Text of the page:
The Ohio Academy of Family Physicians has joined a number of other medical societies in calling for the State of Ohio Board of Pharmacy (SOBP) to indefinitely suspend the recently adopted regulations governing the use of compounding of non-hazardous and hazardous drugs by prescribers in the office setting, Ohio Administrative Code 4729-16-04 and 4729-16-11.
The joint letter states, “We have significant concerns about the rules’ impact on the ability of physicians to provide high quality patient care in the most efficient and cost effective manner. While adopted with the best intentions, we believe that the rules will negatively affect patients’ access to care, potentially create inconsistency with federal regulations and unnecessarily increase the cost of medical care in some clinical arenas without a significant improvement in patient safety.”
The letter goes on to say, “As you know, the U.S. Pharmacopeial Convention (USP) is the leading scientific body responsible for establishing standards for the safe manufacturing, distribution, and consumption of drugs in the United States and worldwide. The USP Chapter 797 governing pharmaceutical compounding—sterile preparations is currently undergoing a review and expected to release a draft this fall with the potential for additional stakeholder comments. The USP is working with the leading scientists, health care providers and regulators to revise its standards on compounding and sterile protections.”
The OAFP previously registered its concerns with compounding rules in a May 17 letter to the SOBP that reads as follows:
These rules have created great confusion and concern particularly with regard to provision of vaccines in the primary care office. The additional burden of licensure and purchasing expensive equipment is problematic and could drive primary care practices out of the immunization business. I am sure that wasn’t the SOBP’s intent but potential negative consequences should certainly be considered as these rules are revisited. Ohio’s immunization rates are already dismally low.
It is our understanding that while the SOBP aimed to model its rule after USP 797, the Ohio rules are, in fact, more strict. Ohio’s compounding rule only permits use of the immediate use exception in the case of emergency situations (not applying to vaccinations). USP 797 allows the use of the immediate use exemption when compounding is performed within one hour for any reason (would apply to vaccinations). Ohio’s immediate use exemption should align with the USP version and certainly not be more restrictive.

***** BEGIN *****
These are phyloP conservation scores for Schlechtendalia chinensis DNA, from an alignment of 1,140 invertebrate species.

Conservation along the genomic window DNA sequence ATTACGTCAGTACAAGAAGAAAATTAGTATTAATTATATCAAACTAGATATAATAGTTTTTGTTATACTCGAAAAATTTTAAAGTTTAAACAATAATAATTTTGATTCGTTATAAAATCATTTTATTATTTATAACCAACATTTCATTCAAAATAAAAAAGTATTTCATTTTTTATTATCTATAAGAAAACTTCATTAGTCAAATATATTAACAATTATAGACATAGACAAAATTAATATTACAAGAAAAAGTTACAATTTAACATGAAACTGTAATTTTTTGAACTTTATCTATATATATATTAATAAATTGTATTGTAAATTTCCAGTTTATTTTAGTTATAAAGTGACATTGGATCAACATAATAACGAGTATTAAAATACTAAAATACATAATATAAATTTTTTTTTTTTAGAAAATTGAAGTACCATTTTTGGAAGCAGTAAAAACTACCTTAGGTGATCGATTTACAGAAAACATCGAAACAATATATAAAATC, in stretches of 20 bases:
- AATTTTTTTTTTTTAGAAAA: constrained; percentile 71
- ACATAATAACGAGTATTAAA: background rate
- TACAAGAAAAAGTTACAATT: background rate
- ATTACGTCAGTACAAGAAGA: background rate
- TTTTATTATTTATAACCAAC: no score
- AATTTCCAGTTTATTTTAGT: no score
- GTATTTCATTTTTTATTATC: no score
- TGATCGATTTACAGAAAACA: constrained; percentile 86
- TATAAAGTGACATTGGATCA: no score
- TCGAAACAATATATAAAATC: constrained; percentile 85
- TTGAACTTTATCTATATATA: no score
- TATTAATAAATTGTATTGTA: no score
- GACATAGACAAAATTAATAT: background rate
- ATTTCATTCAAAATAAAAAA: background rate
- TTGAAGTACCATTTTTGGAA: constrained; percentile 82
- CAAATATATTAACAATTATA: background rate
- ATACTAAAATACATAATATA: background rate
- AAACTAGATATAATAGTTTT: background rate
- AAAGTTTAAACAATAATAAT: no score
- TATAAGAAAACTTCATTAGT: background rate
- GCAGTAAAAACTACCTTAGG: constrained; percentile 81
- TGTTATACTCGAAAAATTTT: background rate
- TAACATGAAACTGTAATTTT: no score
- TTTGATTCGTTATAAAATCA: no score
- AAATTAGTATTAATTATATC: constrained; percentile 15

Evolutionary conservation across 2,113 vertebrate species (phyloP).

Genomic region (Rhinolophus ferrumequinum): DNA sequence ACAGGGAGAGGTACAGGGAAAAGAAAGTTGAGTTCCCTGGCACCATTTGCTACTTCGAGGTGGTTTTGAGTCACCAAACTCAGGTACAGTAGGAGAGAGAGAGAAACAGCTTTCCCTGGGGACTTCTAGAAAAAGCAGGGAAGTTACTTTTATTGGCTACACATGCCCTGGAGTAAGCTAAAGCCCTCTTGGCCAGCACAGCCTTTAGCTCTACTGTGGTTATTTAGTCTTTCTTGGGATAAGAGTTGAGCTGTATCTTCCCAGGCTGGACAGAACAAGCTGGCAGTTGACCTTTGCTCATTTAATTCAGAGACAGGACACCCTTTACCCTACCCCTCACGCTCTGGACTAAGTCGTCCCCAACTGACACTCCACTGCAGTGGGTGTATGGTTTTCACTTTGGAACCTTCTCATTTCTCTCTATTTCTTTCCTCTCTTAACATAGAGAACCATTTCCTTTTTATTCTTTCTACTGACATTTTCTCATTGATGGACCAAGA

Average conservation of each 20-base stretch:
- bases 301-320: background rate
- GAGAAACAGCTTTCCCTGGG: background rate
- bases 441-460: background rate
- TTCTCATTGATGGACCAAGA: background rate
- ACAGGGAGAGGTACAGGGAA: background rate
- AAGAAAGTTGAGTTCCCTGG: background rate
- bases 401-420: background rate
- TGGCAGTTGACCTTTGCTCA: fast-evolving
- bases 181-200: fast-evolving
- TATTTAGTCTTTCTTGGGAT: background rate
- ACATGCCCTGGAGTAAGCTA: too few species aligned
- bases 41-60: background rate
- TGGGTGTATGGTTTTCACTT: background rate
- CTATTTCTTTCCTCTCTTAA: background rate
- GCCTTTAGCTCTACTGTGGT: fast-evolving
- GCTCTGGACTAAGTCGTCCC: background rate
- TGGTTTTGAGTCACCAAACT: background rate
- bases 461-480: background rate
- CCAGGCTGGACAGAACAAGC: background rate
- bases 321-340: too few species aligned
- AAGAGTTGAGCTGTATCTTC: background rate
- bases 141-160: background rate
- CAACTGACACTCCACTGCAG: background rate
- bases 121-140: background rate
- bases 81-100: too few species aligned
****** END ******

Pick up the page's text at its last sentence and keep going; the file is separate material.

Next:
Implementation of these rules and other rules contributes to a larger problem. Regulatory hassles, interference into the practice of medicine, the overwhelming burden of paperwork, and the associated costs of requirements imposed on physicians and their practice teams are causing physician burnout. A recent survey of our members indicated the severity of this problem – physicians are starting to hate what medicine has become because it is so far from why they chose to go into medicine in the first place. The joy they experienced when they actually had the time and energy to interact and care for patients is diminishing – and the burden of regulatory requirements is one of the major contributing factors. We have to start addressing these regulatory hassles in medicine or we are going to have a greater problem in achieving and maintaining a sufficient primary care workforce to provide care to an aging population.
All of these factors – regulatory burdens, cost, paperwork, and burnout – should be considered when these specific rules are revisited and when future rules are contemplated.
The SOBP issued an extension until Thursday, September 1, to all prescribers that are performing drug compounding (including reconstitution) or ordering compounded drugs to their offices from the requirement to obtain a terminal distributor of dangerous drugs license. The SOBP has also indicated that it plans to issue further guidance on the non-hazardous prescriber compounding rule (4729-16-04) following its meeting in July.
To stay up-to-date on the SOBP’s compounding rules on the OAFP website.